The Dating Game is an ABC television show that first aired on December 20, 1965 and was the first of many shows created and packaged by Chuck Barris from the 1960s through the 1980s. ABC dropped the show on July 6, 1973, but it resurfaced in several syndicated versions (1973-1974 as The New Dating Game, 1978-1980, 1986-1989 and 1996-2000).
For the first few episodes in at the beginning of the ABC run, live music was provided by The Regents. For years it would almost always be aired in tandem with another Barris production, The Newlywed Game, which premiered on ABC the following year.
Typically, a bachelorette would question three bachelors, who were hidden from her view; at the end of the questioning period, she would choose one to go out with on a date paid for by the show. Occasionally, the roles would be reversed with a man questioning three ladies; other times, a celebrity would question three players for a date for themselves, a co-worker or a relative of theirs. Many celebrities played the game looking for love themselves.
Some contestants who were quite famous, included The Carpenters, Suzanne Somers, Farrah Fawcett, Andy Kaufman (who went under the name Baji Kimran), Steve Martin, Burt Reynolds, Michael Jackson, Sally Field, John Ritter, Phil Hartman, Jennifer Granholm (currently Governor of Michigan), Arnold Schwarzenegger and Tom Selleck (who went on the show twice and lost both times). The United States Court of Appeals for the Ninth Circuit judge Alex Kozinski appeared on it and won. One standard trademark was that at the end of each episode, the host and winning contestants would blow a kiss to the viewers.
This was a forerunner for a number of other shows done in the same style. The late 1970s version of the show was much more sexually explicit (and played for laughs) than other versions.
It was hosted by San Francisco disc jockey Jim Lange in the 1960s and 1970s, by Elaine Joyce and later Jeff MacGregor in the 1980s (in which future stars Cuba Gooding Jr., Oprah Winfrey, Michael Richards, and Jim Carrey appeared as contestants) and by Brad Sherwood and later Chuck Woolery in the 1990s.
Certain kinds of questions were "off-limits", such as age and income.
The basic format for this show, used throughout the first year, was for the bachelor/bachelorette to pick from two facts about the three potential dates. Once it was picked, the person in question would reveal the reason behind the fact to the hopeful single. After a round of questioning, the bachelor/bachelorette chose their date. All three of the potential dates had their names revealed before the questioning started as well, something that wasn't done on any version of TDG prior.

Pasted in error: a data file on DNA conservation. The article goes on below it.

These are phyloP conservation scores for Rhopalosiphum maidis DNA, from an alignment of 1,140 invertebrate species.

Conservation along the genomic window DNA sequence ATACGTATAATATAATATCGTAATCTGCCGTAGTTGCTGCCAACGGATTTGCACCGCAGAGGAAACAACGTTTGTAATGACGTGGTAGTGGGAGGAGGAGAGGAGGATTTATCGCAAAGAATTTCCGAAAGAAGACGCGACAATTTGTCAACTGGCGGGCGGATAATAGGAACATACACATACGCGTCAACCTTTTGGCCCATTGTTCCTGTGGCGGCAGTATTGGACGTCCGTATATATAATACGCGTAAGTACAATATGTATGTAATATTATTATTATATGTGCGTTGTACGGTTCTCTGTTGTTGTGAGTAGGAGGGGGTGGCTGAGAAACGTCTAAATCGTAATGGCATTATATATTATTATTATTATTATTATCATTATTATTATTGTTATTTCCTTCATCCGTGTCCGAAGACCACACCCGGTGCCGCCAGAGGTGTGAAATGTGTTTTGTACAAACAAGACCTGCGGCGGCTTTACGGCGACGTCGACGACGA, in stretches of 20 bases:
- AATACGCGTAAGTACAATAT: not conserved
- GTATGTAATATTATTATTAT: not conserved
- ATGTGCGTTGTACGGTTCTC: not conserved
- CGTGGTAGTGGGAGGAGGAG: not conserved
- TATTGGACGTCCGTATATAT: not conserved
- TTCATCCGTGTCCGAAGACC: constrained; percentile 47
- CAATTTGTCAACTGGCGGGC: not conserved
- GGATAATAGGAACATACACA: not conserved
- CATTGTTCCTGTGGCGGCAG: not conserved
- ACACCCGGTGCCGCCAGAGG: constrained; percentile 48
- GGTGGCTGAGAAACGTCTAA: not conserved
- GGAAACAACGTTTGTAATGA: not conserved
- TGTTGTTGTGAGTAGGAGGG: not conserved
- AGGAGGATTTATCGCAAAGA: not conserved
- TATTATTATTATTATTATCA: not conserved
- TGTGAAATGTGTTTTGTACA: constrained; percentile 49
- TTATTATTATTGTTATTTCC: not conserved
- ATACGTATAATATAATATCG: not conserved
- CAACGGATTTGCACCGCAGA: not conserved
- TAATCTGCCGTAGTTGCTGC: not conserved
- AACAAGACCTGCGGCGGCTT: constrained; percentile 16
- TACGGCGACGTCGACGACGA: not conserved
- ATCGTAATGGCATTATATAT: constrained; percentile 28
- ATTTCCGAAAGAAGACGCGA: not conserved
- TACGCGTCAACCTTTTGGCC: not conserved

During a part of the first season, in addition to asking the questions, the bachelor/bachelorette got to see all three contestants at the outset of the game (who all had headphones on so they couldn't hear what their potential date was saying about them), and would pick who they thought was the best looking of the bunch. After that, the question round was conducted in its usual fashion, with the bachelor/bachelorette picking who they thought had the best personality out of the three. After the choices were made, the contestant was then prompted to choose between their choice for best looking or best personality (and won a prize if they had chosen the same person for both criteria).
The show reverted to its classic format in its second season, when Chuck Woolery took over as host.
The remaining versions of the show apparently exist in their entirety.
Brandon Cruz (Courtship of Eddie's Father)-1972
Other music cues used on the show include:
Lucrative Attraction of the Dating Game; despite Their Success, Dating Agencies Are Still the Butt of Many Jokes, Writes
May 02, 2000; Mel Hunter. Dating agencies are just quite frankly the bees knees. Or so people in nice happy couples like to say. But actually...